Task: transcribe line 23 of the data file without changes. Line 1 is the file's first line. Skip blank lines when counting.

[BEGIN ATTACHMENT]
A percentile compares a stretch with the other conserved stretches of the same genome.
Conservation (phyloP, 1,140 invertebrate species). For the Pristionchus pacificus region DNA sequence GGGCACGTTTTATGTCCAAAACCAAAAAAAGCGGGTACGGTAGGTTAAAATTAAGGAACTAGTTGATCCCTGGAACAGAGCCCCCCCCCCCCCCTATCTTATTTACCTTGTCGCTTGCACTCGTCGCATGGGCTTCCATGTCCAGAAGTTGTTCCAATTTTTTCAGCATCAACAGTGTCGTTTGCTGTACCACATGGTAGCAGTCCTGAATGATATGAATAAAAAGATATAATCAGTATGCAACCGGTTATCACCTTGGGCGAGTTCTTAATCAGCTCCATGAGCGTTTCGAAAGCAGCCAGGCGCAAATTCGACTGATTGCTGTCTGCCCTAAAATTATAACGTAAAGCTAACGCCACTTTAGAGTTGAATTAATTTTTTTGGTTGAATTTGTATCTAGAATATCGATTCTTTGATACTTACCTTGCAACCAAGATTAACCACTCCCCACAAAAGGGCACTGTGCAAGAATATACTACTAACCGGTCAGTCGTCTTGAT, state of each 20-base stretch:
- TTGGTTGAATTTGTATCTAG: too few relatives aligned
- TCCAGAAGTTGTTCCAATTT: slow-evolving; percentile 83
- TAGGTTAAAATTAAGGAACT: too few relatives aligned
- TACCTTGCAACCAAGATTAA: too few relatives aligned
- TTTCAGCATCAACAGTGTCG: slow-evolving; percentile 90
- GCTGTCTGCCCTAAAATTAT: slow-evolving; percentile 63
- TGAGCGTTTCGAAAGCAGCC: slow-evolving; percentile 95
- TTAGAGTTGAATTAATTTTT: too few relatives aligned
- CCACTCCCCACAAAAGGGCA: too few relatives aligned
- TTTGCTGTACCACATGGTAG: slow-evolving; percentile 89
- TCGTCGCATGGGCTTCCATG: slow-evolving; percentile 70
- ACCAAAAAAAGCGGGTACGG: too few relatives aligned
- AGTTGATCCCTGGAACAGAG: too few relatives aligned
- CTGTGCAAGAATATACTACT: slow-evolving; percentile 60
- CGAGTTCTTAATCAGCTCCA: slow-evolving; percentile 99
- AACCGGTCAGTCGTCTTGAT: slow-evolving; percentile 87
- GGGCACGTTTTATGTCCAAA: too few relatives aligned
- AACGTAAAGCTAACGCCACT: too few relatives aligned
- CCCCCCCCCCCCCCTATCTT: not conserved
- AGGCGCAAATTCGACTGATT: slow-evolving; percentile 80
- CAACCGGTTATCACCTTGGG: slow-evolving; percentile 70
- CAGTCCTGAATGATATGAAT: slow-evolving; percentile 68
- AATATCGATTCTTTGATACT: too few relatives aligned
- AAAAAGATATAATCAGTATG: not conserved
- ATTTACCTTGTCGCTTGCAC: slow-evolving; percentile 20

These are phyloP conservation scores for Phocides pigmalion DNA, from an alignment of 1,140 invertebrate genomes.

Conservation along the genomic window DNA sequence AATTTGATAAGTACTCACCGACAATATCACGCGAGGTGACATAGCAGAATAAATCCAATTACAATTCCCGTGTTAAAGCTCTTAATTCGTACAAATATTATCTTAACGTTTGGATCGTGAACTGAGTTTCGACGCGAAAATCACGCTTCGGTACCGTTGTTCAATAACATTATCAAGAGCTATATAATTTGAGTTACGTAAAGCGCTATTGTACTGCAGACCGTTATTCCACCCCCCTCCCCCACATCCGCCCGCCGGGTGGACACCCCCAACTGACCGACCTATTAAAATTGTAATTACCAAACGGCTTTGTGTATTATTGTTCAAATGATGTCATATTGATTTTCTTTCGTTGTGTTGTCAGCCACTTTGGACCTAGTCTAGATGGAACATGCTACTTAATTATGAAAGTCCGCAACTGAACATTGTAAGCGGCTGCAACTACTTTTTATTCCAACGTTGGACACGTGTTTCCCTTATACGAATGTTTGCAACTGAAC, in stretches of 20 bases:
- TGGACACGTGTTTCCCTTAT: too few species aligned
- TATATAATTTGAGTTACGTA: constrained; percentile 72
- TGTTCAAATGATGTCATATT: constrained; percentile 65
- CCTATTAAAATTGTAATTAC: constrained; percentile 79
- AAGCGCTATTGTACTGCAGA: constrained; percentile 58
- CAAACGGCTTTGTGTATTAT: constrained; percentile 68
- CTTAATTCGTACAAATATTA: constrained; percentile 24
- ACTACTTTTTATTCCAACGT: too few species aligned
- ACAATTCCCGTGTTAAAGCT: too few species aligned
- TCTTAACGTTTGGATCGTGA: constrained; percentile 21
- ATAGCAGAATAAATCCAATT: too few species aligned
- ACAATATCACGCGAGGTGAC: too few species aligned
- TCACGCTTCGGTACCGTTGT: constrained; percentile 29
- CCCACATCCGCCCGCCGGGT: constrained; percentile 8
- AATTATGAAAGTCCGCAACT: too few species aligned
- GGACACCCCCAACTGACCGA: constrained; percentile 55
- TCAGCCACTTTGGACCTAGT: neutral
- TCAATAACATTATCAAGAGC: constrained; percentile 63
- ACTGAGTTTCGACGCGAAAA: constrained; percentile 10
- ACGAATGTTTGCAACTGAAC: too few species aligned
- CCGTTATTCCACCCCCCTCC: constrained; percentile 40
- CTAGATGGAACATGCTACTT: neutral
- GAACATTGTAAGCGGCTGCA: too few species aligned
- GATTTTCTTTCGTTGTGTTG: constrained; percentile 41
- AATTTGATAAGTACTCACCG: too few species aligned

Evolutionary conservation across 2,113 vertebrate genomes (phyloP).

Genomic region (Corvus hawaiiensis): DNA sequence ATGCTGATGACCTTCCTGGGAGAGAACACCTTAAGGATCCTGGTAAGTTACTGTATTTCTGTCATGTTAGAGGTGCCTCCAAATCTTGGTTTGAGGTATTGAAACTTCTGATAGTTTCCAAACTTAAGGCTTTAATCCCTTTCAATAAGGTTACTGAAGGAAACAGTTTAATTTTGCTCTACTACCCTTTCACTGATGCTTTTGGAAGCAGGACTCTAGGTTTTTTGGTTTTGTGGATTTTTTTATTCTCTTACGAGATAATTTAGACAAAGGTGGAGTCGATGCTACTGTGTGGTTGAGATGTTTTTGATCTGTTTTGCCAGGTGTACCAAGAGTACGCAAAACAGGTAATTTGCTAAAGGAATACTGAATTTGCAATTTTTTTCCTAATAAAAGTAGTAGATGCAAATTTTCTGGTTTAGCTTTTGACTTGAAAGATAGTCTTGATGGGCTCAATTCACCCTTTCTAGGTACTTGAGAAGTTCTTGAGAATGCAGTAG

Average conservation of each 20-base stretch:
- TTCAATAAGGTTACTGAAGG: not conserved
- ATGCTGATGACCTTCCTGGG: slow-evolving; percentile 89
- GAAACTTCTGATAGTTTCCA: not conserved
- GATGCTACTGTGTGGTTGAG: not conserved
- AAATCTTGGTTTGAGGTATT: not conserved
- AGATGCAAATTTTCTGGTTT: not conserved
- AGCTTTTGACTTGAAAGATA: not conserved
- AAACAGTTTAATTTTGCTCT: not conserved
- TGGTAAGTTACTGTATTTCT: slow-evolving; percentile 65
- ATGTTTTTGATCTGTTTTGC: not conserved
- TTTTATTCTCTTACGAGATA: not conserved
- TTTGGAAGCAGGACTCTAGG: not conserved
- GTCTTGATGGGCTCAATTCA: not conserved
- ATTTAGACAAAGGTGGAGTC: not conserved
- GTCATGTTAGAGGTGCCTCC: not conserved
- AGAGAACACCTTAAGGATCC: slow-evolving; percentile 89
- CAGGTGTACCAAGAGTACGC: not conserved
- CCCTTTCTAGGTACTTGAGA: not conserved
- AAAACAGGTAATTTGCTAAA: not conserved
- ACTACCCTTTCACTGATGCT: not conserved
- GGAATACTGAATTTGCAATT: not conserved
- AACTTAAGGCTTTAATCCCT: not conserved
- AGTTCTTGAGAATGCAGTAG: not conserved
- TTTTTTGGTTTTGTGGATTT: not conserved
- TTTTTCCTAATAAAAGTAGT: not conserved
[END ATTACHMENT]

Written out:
- CAACCGGTTATCACCTTGGG: slow-evolving; percentile 70